1. I thought about your area’s basketmakers the first time I took a good look at the flower’s ‘basket.’ I’m not sure how an artist could replicate the flower’s basket; it seems more like something my grandmother would have crocheted than something that could be woven.

    1. The full stop is the best: both literally and metaphorically. Sometimes, I’ll stop even when nothing particular is in view: just to have a look around. I’ve yet to leave a spot disappointed; there’s always something to see.

    1. This is pure guess, but I’d say that nearly all of the flowers are at least 3″ across, and some of them will grow to 4″ or 5″ across. They’re quite large, with a honey-like scent. On this trip I saw some plants that were only 4″ tall — where they’d been mowed and regrown — but they tend to be tall, from 3′ to 6′. They’re impressive!

  4. The first basket flower emerged ( I think) in my field this morning. Searching for photos of foliage without blooms, I discovered Lagniappe and The Task at Hand. Eliza Johnston’s flowers (I taught at A.S.Johnston High School for a time), Tinker Creek, the Whitbread Race, La Vie Dansant, and Lost Maples, all in a basket of loves woven (forgive me) by your words and photographs. Thank you.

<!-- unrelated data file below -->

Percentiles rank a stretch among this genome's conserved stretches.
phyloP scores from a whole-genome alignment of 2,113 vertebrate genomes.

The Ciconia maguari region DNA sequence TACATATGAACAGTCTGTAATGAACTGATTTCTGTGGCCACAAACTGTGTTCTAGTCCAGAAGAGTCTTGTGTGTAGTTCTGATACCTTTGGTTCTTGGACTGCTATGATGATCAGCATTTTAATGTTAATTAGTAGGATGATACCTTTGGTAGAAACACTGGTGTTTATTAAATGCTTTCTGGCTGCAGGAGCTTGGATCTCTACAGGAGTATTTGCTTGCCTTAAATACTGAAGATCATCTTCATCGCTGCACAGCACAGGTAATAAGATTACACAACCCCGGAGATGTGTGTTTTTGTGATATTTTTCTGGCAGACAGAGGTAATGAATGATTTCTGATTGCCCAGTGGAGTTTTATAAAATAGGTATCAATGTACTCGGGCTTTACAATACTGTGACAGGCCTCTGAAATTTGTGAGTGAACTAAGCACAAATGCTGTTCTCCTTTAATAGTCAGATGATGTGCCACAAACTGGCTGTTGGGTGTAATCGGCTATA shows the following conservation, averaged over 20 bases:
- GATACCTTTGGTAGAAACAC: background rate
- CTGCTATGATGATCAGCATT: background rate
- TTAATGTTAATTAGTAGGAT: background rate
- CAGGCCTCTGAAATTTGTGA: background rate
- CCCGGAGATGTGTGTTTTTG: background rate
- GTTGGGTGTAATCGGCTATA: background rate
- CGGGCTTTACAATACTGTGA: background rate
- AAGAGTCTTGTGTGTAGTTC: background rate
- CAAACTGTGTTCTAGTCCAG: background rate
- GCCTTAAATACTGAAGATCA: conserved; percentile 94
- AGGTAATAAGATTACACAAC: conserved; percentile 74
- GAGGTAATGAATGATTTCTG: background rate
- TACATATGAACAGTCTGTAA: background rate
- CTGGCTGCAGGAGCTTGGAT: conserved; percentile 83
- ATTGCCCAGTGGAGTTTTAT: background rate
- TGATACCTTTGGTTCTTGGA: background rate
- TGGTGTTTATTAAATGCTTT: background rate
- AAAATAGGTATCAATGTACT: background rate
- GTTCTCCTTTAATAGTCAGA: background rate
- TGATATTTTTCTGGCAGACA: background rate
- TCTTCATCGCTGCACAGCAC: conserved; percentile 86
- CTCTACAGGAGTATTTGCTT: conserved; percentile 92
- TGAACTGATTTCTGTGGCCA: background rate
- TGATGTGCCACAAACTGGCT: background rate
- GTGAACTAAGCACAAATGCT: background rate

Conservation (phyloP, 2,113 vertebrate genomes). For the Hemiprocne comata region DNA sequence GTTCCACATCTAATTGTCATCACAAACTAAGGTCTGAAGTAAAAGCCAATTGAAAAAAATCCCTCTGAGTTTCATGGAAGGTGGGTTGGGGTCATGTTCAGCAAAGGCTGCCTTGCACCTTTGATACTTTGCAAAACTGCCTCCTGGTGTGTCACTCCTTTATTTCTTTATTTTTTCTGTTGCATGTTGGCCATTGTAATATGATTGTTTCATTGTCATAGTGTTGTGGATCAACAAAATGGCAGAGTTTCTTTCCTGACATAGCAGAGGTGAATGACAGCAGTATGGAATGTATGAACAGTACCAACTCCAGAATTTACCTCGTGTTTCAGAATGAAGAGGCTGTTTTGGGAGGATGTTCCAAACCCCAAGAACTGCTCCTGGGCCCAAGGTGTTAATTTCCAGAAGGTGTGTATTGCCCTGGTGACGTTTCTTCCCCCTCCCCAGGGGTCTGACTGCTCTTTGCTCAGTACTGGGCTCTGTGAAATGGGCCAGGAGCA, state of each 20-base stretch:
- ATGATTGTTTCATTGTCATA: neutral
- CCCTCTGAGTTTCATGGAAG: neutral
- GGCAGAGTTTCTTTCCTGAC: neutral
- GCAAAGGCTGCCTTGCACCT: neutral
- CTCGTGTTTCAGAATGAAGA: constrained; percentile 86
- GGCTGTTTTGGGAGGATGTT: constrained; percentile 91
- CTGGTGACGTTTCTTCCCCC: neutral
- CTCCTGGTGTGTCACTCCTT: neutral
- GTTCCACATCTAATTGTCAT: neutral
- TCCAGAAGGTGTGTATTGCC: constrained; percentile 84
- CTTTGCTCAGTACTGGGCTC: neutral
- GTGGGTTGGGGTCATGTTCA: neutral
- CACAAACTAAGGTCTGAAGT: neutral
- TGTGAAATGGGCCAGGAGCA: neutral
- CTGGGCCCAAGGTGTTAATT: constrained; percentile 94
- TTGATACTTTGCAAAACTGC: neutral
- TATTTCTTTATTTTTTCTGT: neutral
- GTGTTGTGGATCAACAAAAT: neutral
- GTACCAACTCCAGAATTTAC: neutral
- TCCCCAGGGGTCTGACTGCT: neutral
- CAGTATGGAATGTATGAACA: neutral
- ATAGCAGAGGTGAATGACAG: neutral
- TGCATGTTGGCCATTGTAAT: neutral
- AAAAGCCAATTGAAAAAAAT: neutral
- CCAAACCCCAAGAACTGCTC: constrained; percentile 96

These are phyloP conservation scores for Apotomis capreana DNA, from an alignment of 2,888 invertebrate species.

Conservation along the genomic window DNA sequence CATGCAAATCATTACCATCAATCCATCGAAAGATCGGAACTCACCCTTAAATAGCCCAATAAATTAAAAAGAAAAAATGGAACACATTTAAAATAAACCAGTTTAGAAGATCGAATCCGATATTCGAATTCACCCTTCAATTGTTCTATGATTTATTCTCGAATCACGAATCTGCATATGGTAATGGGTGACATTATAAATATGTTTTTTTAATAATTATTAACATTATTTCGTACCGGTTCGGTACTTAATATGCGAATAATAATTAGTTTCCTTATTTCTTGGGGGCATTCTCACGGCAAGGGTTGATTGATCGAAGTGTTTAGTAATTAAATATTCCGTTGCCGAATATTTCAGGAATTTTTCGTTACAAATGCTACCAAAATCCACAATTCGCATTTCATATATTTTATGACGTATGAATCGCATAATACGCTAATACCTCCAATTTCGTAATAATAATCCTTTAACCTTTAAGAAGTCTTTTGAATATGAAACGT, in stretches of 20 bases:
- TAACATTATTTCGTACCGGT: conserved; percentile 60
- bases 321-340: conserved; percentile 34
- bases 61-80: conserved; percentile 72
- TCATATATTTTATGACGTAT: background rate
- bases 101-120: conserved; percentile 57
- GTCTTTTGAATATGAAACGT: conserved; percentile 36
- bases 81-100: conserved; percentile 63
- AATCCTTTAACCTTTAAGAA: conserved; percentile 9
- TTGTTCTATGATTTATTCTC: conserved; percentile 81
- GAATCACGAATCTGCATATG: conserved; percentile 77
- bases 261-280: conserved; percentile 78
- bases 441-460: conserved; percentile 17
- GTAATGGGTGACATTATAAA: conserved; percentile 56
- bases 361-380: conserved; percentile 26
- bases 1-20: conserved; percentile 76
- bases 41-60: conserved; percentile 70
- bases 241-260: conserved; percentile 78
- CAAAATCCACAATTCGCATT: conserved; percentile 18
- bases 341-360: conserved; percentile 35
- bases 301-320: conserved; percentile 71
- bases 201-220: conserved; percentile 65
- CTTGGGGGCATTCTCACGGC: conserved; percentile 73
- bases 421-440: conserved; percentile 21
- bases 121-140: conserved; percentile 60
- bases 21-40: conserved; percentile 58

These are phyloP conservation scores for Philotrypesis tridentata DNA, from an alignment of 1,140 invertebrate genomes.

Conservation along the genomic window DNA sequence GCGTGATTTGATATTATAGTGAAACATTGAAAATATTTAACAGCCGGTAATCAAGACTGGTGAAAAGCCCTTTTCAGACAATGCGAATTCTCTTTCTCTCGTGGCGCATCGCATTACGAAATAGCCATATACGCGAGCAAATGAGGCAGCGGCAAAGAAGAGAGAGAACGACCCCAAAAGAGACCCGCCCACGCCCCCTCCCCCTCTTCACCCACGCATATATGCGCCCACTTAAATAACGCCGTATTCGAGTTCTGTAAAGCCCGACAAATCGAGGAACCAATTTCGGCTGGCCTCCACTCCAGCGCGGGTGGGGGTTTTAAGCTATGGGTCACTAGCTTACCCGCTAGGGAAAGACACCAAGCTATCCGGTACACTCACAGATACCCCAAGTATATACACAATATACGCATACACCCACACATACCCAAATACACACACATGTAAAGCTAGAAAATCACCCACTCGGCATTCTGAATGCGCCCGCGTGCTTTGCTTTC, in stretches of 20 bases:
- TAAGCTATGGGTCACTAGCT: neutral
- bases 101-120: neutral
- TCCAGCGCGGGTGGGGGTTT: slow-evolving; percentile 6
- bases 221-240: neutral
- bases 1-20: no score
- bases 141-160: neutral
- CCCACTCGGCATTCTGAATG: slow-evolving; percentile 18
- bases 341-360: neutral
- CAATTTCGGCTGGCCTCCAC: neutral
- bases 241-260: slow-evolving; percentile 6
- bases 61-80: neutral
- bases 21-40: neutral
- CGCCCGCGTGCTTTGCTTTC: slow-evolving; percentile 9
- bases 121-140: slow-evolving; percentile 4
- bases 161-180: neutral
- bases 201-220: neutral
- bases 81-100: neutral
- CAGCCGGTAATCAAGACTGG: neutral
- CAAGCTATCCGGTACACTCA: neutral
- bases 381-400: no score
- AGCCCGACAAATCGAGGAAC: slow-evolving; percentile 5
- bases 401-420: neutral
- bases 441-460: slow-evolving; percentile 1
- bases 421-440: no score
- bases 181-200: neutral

1. One of my readers from Austin says that hers have emerged and put on buds, but she doesn’t have any blooms yet. It’s always interesting to compare the bloom times between my area and the Edwards Plateau; it can vary widely, and not always predictably.

      I’m so glad you stopped by, and happy that you found some things that appeal. You’re always welcome here; feel free to comment or not, as you please. And I hope your basket-flowers are scrumptious!

  5. Way to notice, pause, and wonder. Of course when I do that on my commute I’d get rear ended or at least honked at. I’ll have to look closer next time I see a thistle on my walks.

    1. We do have to pick and choose our spots for exploring, that’s for sure. I drive through a construction zone every day that’s edged with cacti, sunflowers, palo verde, and who knows what — but there’s just no way to stop. For that matter, there’s no way to walk back into that particular spot, so appreciating in passing is the best that can be done. No matter. There’s plenty of world to explore — without getting rear-ended.

      1. Not meaning to come off ungrateful for the views offered by my commute just appreciating, albeit not vey well, the beauty and knowledge that you bring with your posts.